A-Z

Asthma

Asthma and the workplace

Working life and asthma

In our interviews people described ways in which having asthma had impacted on their work and finances. Generally, people said it hadn’t affected their ability to work, or only very rarely. As David said, "Do I have an illness which prevents me to do certain things on a daily basis? I would say 99% of the time I would say “no” to that. There is just that 1%, then I would have to say “yes”."

 

Asthma has not interfered with Eileen’s work. Her line manager has helped by providing her with a parking space close to her office so she does not have to walk too far.

Asthma has not interfered with Eileen’s work. Her line manager has helped by providing her with a parking space close to her office so she does not have to walk too far.

Age at interview: 62
Sex: Female
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There have been times when the doctor has suggested I should take time off work but my line manager, current line manager, I’ve gone to her and said, “Look, can we get me some temporary parking on site so I don’t have to walk” Because I was sort of ten minute walk from where I parked to get to work, uphill, which is not good when your asthma’s bad. And she’s been able to get the parking people down town to agree to a sort of disabled, temporary disabled parking space. So I can drive onto site, I get into my office. When I’m sitting there isn’t a problem.

So I just don’t move around very much when I’m feeling like that.

So I can carry on working.
Occasionally people reported feeling embarrassed or annoyed by having asthma symptoms in the workplace, even if in general their work was not affected. Asthma had limited some people’s choices about specific careers or jobs, or they had had to make changes in their work lives. A few people had to give up work because of having very severe asthma.
 

Susan had an asthma attack when she was working and felt embarrassed at being the centre of attention. [AUDIO ONLY]

Susan had an asthma attack when she was working and felt embarrassed at being the centre of attention. [AUDIO ONLY]

Age at interview: 31
Sex: Female
Age at diagnosis: 18
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And so if I’m stressed and I have an attack like, I mean, I’ve been working a couple of times and I have my inhaler but I needed to kind of sit down and stop. But I was doing something where I was meant to be walking around and so I kind of called in and said, “Well, you know …” kind of like, because it was over a radio system and so I was like I really don’t want to advertise to everybody on the radio system that I’m having an asthma attack right now. So I was like [siren] “Is it OK for us to come back for a welfare break?” And they went, “No you’ve not been out long enough, you need to do your full, you know, you need to do a longer shift before you can have a break”. And I was like, “I need to come back”.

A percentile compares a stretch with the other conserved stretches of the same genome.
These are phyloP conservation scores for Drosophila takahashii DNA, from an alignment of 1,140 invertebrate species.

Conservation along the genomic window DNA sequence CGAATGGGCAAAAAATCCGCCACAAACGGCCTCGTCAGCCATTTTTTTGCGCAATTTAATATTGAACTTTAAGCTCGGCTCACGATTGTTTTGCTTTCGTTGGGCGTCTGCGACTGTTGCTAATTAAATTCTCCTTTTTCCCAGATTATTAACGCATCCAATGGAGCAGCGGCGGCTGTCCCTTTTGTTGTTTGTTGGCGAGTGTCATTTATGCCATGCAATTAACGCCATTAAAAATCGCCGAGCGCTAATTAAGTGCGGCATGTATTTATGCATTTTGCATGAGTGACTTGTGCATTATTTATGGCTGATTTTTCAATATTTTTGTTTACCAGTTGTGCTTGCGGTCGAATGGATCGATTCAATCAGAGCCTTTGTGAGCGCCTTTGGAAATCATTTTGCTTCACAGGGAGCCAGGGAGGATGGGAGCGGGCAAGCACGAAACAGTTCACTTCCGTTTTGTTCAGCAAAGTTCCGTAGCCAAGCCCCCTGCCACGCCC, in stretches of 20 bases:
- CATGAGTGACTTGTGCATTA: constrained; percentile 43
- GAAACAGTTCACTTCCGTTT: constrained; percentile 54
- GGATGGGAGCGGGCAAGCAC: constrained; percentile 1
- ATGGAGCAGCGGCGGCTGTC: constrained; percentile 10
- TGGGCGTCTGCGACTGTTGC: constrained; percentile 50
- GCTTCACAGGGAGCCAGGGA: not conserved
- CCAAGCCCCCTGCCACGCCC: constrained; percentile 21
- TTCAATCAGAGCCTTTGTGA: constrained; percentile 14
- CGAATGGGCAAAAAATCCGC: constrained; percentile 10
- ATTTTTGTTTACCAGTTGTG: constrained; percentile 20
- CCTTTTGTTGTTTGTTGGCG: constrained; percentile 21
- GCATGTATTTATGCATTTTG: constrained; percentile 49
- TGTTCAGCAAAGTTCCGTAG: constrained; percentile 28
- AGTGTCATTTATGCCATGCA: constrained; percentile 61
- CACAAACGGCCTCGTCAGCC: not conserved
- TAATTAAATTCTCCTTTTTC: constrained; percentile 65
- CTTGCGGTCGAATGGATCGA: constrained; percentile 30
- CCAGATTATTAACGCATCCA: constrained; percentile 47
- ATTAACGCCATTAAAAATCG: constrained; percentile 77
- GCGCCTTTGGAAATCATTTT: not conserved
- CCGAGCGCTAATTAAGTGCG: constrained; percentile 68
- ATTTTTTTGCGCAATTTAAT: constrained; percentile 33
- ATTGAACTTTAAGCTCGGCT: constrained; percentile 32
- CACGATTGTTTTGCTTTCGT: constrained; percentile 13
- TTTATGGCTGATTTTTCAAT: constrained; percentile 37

So, I mean, we were working in pairs and my colleagues went back on the radio and said, “No, I think it is absolutely imperative [laughs] that that we come in for a welfare break right now”. And luckily the people that were, that were on the radio, they kind of went, “Ah, right OK this isn’t just …” you know, “you being lazy, there’s some other thing that you don’t want to put over the radio that means you need to come back”. Which was, I mean, it was good and bad because it, it did mean that people knew there was something up but they didn’t know what it is was. Which is a bit annoying. And it meant that when we got back to the base everybody was like waiting and going “Are you OK?” And it was, that was kind of nice but also I just wanted to be left alone a bit [laughs].

You don’t really want all that attention.

No, I didn’t want everybody kind of crowding round me. I just wanted to sit down, take my inhaler, get my head together…

And then just get out again. And everybody was like, “Oh, are you sure you’re OK?” I said, “Yes. Leave me alone”.

So do you find you’re often, you know, so if people know that you’ve got asthma or see you having a bit of an attack, do they get very kind of …

It depends…

...careful about you?

People are generally, I mean, people are generally really good I find. Sometimes it’s annoying, sometime people are kind of, sometimes it can feel like being crowded.

A bit too much?

But I guess that’s better than people ignoring you [laughs].
Eileen chose to tell her employer about her asthma, but some others had preferred not to mention that they had asthma. The decision is likely to depend on how supportive people think their employers will be, if there are any safety implications, or perhaps to understand if people need time off. Sometimes people worried they might be seen as less employable, even if they never or rarely had to take any time off.
 

Alastair has told his employers that he has asthma, but it hasn’t affected his work life.

Alastair has told his employers that he has asthma, but it hasn’t affected his work life.

Age at interview: 31
Sex: Male
Age at diagnosis: 10
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Does your asthma ever interfere with your work life at all?

No, not at all.

You just take your inhalers to work with you do you?

No. Yes, I’m office based so no it doesn’t affect working life.

Sometimes people have to have fitness test or health checks for work. Is it something that you would tell your work place about?

Yes. Yes. I always tell them. I don’t see any, you know, reason not to. I think quite a lot of people have the same thing. I think it’s reasonably well understood. Although I am a mild sufferer so I don’t know if it is for more severe sufferers but may be for sick leave and things like that. I’ve never had to take sick leave because of asthma.
Sometimes people found that aspects of the workplace itself could trigger their asthma, for example where it felt stuffy, or there were marked changes in temperature during the day or in different parts of the building. (See section on occupational asthma below).